Everyday Things in Premodern Japan: The Hidden Legacy of Material Culture
Japan was the only non-Western nation to industrialize before 1900, and its leap into the modern era has stimulated vigorous debates among historians and social scientists. In an innovative discussion that posits the importance of physical well-being as a key indicator of living standards, Susan B. Hanley considers daily life in the three centuries leading up to the modern era in Japan. She concludes that people lived much better than has been previously understood—at levels equal or superior to their Western contemporaries. In an accessible style and with frequent comparisons with Western lifestyles, Hanley illustrates how this high level of physical well-being had important consequences for Japan’s comparatively smooth transition to a modern, industrial society. (Amazon.com)
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University of California Press
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Interesting information...slow read
I teach Family and Consumer Sciences at the middle school level.
Everyday Things in Premodern Japan is written as an academic study of how the everyday material goods of premodern Japan may be able to tell us the quality of life in Japan prior to industrialization, how premodern Japan was poised for industrialization and how the Japanese standard of living may have compared to that of the West both contemporarily and pre-industrialization.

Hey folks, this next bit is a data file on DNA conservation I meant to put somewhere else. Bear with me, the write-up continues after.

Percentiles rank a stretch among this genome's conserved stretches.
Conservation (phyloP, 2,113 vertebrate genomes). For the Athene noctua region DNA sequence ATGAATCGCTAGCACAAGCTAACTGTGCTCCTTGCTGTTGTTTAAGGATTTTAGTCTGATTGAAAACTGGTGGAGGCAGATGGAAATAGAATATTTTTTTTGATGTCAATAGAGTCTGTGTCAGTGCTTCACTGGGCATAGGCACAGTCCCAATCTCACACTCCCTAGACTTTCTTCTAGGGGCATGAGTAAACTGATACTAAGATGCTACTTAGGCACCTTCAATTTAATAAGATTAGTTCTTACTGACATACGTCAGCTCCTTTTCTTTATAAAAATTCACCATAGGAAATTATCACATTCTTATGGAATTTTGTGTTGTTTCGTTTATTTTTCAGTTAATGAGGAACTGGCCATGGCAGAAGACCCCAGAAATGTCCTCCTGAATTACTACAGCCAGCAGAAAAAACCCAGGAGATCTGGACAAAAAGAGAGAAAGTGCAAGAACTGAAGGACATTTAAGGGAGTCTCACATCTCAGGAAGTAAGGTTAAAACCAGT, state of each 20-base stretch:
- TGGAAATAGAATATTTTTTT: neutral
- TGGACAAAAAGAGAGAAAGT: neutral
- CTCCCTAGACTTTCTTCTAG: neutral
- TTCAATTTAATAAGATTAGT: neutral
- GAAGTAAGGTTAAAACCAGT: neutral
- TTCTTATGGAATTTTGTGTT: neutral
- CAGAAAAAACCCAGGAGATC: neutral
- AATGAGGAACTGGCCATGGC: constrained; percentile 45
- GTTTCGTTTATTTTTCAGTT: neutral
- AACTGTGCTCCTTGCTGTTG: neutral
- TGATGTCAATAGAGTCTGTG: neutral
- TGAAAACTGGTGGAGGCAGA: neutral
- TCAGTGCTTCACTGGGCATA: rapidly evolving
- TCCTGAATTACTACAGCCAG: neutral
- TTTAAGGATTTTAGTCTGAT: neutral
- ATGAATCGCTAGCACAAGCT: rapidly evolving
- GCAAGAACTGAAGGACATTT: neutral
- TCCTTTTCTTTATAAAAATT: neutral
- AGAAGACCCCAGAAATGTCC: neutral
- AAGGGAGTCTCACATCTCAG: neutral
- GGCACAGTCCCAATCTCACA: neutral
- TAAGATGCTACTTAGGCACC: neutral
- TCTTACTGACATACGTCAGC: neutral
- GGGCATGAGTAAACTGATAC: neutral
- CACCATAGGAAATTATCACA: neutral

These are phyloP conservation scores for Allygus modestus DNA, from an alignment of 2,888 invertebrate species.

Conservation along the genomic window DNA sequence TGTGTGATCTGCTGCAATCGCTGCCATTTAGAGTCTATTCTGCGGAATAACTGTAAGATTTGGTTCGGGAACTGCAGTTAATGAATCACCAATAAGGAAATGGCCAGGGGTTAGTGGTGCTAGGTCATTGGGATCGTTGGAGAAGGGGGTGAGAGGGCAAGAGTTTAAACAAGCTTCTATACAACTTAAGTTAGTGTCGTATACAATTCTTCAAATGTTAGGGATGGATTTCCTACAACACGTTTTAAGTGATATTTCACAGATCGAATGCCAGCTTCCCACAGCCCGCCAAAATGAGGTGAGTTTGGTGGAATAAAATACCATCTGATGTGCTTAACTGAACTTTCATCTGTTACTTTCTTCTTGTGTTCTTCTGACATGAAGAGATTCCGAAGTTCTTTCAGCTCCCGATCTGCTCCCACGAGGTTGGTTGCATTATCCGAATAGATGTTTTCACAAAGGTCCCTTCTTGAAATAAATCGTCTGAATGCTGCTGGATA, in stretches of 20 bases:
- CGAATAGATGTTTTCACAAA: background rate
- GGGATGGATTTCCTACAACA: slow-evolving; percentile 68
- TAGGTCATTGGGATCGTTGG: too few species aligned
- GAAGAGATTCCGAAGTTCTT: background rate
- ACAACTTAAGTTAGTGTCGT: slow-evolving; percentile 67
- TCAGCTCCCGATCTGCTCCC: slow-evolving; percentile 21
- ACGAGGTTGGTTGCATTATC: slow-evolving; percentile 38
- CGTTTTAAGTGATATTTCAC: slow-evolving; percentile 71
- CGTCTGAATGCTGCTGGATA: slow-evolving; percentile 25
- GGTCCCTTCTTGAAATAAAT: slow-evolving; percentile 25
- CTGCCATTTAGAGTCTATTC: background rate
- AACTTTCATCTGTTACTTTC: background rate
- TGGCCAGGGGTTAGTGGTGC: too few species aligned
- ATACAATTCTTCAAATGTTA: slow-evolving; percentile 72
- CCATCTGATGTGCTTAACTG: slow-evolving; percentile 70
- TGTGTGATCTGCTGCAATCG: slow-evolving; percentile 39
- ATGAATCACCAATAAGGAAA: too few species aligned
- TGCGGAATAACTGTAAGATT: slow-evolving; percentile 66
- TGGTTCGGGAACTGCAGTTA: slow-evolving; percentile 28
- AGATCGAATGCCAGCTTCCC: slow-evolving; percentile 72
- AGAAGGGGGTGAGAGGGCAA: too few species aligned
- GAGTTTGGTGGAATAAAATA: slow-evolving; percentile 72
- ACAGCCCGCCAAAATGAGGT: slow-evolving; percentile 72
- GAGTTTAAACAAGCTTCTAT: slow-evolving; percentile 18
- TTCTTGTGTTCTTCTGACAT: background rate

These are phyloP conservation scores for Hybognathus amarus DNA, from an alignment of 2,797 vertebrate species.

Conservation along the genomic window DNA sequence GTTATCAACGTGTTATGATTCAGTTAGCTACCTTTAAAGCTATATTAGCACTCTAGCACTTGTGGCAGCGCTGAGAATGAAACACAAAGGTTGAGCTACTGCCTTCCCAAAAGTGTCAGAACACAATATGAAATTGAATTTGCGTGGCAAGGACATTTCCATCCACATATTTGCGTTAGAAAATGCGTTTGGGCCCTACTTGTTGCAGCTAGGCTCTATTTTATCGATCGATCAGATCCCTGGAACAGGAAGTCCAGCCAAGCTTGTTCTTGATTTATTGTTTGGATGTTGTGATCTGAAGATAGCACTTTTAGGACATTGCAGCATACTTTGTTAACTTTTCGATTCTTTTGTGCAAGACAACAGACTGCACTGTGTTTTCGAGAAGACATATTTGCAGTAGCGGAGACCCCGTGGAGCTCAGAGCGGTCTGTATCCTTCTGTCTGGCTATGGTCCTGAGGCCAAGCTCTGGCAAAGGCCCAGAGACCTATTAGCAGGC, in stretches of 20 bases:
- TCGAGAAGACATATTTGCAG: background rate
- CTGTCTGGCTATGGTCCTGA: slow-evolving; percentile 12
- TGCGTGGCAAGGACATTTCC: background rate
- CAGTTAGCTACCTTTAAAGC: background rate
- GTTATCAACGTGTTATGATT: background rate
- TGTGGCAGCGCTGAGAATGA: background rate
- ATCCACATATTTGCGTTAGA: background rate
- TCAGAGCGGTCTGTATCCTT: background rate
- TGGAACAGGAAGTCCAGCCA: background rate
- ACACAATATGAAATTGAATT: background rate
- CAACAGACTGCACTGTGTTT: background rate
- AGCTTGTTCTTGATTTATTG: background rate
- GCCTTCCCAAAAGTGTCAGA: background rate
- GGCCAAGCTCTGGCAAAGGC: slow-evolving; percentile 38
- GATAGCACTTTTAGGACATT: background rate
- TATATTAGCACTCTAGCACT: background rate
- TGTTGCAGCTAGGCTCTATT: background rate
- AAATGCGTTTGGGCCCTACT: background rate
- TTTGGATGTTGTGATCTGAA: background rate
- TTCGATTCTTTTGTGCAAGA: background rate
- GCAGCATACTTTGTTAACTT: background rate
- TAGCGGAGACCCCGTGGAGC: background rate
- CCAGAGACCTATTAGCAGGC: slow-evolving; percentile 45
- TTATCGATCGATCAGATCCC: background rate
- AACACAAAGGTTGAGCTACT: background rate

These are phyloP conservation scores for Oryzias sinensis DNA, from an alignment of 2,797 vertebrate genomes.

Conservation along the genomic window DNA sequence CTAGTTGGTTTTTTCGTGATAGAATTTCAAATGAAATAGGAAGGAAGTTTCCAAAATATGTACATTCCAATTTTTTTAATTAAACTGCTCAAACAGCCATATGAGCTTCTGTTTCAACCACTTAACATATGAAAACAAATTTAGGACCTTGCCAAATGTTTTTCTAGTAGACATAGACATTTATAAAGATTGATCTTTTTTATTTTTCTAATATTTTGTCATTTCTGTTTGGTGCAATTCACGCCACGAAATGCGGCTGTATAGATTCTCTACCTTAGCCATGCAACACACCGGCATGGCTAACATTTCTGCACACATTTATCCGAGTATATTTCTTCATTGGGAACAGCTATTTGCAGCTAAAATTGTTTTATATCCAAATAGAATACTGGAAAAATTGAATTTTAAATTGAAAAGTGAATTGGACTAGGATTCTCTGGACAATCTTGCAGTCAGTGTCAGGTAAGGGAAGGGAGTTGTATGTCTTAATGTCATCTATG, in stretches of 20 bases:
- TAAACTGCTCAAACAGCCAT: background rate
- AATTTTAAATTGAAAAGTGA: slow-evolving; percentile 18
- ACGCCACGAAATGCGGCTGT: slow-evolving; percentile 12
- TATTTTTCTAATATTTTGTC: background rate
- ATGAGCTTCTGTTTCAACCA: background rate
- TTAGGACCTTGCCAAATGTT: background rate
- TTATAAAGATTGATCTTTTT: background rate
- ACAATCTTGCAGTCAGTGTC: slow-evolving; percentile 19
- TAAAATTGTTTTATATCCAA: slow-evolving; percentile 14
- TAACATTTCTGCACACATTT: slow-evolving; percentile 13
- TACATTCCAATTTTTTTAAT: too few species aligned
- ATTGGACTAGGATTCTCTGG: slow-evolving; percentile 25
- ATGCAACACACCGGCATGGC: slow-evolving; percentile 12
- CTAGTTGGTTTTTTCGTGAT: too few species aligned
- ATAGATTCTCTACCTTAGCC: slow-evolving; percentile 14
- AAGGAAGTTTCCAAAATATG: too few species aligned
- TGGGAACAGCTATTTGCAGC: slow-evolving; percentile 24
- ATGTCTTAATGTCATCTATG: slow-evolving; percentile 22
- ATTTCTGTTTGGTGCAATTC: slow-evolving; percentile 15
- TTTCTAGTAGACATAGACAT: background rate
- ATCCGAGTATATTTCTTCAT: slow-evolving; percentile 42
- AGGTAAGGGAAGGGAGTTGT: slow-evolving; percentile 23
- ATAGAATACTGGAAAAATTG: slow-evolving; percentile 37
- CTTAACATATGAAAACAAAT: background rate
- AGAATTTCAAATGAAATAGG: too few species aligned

As it is an academic study, I don’t see middle school students or most high school students using this book as a direct resource. However, it provided excellent background information for myself. The beginning was very slow and although it was never an “easy” read, it was vey interesting. I pulled a lot of information that will help me as I plan lessons and develop questions to draw out students’ thinking. Especially when discussing resource management and the impact of material goods on well-being.
If I were teaching a high school or collegiate housing and cultures course, it would be a valuable resource. The book touches on architecture and how it relates to environment and culture, how housing evolved during the Tokagawu period of Japan. It also discusses the minimalist philosophies within Japanese culture and home goods as well as creating flexibility in space. The comparison that is drawn between Japan and the contemporary West can be extended to our own time and how our sense of material goods is trending towards minimalism and environmentally sound practices. At the high school level, I would only use excerpts.
I find this reading has many cross curricular connections between history & culture, environmental science and economics. Everyday Things In Premodern Japan could be used to supplement any of these courses or to create cross curricular units. The premise that standard of living can’t be measured by gross domestic product or quantity of home goods is relevant to today’s discussions, I found the Freakonomics Podcast How To Be Happy to be a good companion piece to tie the themes in this book to our present day opportunities and challenges and would love to see the conversations they generate among students.